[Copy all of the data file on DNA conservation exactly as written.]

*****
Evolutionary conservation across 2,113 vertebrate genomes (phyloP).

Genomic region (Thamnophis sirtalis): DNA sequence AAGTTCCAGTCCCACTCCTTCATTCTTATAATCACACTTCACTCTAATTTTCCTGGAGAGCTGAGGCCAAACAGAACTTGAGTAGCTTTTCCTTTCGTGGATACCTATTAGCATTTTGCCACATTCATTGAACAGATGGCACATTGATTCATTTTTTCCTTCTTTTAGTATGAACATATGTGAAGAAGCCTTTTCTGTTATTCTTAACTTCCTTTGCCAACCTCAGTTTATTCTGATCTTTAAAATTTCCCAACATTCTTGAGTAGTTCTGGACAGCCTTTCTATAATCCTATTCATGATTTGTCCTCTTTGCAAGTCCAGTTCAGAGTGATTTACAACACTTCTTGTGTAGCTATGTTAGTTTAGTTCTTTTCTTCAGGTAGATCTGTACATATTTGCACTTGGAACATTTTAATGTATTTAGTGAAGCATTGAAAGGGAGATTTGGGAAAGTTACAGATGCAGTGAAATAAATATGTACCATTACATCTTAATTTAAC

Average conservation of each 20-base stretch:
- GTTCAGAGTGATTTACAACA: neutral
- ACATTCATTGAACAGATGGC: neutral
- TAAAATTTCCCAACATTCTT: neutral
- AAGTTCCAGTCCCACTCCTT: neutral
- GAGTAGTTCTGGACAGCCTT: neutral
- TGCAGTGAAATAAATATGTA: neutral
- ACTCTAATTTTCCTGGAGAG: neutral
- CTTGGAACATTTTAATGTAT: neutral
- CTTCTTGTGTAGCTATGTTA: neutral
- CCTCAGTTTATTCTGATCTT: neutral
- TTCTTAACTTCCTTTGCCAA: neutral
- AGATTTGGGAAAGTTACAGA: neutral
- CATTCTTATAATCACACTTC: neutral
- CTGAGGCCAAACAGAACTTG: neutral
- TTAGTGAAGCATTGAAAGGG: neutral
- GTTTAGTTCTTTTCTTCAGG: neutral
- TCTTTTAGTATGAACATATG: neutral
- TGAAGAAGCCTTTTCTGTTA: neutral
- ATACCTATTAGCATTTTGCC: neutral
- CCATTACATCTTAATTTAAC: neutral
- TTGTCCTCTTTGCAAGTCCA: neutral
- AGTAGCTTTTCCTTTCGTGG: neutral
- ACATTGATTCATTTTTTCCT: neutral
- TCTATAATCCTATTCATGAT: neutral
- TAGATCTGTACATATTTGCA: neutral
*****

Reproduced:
Evolutionary conservation across 2,113 vertebrate genomes (phyloP).

Genomic region (Thamnophis sirtalis): DNA sequence AAGTTCCAGTCCCACTCCTTCATTCTTATAATCACACTTCACTCTAATTTTCCTGGAGAGCTGAGGCCAAACAGAACTTGAGTAGCTTTTCCTTTCGTGGATACCTATTAGCATTTTGCCACATTCATTGAACAGATGGCACATTGATTCATTTTTTCCTTCTTTTAGTATGAACATATGTGAAGAAGCCTTTTCTGTTATTCTTAACTTCCTTTGCCAACCTCAGTTTATTCTGATCTTTAAAATTTCCCAACATTCTTGAGTAGTTCTGGACAGCCTTTCTATAATCCTATTCATGATTTGTCCTCTTTGCAAGTCCAGTTCAGAGTGATTTACAACACTTCTTGTGTAGCTATGTTAGTTTAGTTCTTTTCTTCAGGTAGATCTGTACATATTTGCACTTGGAACATTTTAATGTATTTAGTGAAGCATTGAAAGGGAGATTTGGGAAAGTTACAGATGCAGTGAAATAAATATGTACCATTACATCTTAATTTAAC

Average conservation of each 20-base stretch:
- GTTCAGAGTGATTTACAACA: neutral
- ACATTCATTGAACAGATGGC: neutral
- TAAAATTTCCCAACATTCTT: neutral
- AAGTTCCAGTCCCACTCCTT: neutral
- GAGTAGTTCTGGACAGCCTT: neutral
- TGCAGTGAAATAAATATGTA: neutral
- ACTCTAATTTTCCTGGAGAG: neutral
- CTTGGAACATTTTAATGTAT: neutral
- CTTCTTGTGTAGCTATGTTA: neutral
- CCTCAGTTTATTCTGATCTT: neutral
- TTCTTAACTTCCTTTGCCAA: neutral
- AGATTTGGGAAAGTTACAGA: neutral
- CATTCTTATAATCACACTTC: neutral
- CTGAGGCCAAACAGAACTTG: neutral
- TTAGTGAAGCATTGAAAGGG: neutral
- GTTTAGTTCTTTTCTTCAGG: neutral
- TCTTTTAGTATGAACATATG: neutral
- TGAAGAAGCCTTTTCTGTTA: neutral
- ATACCTATTAGCATTTTGCC: neutral
- CCATTACATCTTAATTTAAC: neutral
- TTGTCCTCTTTGCAAGTCCA: neutral
- AGTAGCTTTTCCTTTCGTGG: neutral
- ACATTGATTCATTTTTTCCT: neutral
- TCTATAATCCTATTCATGAT: neutral
- TAGATCTGTACATATTTGCA: neutral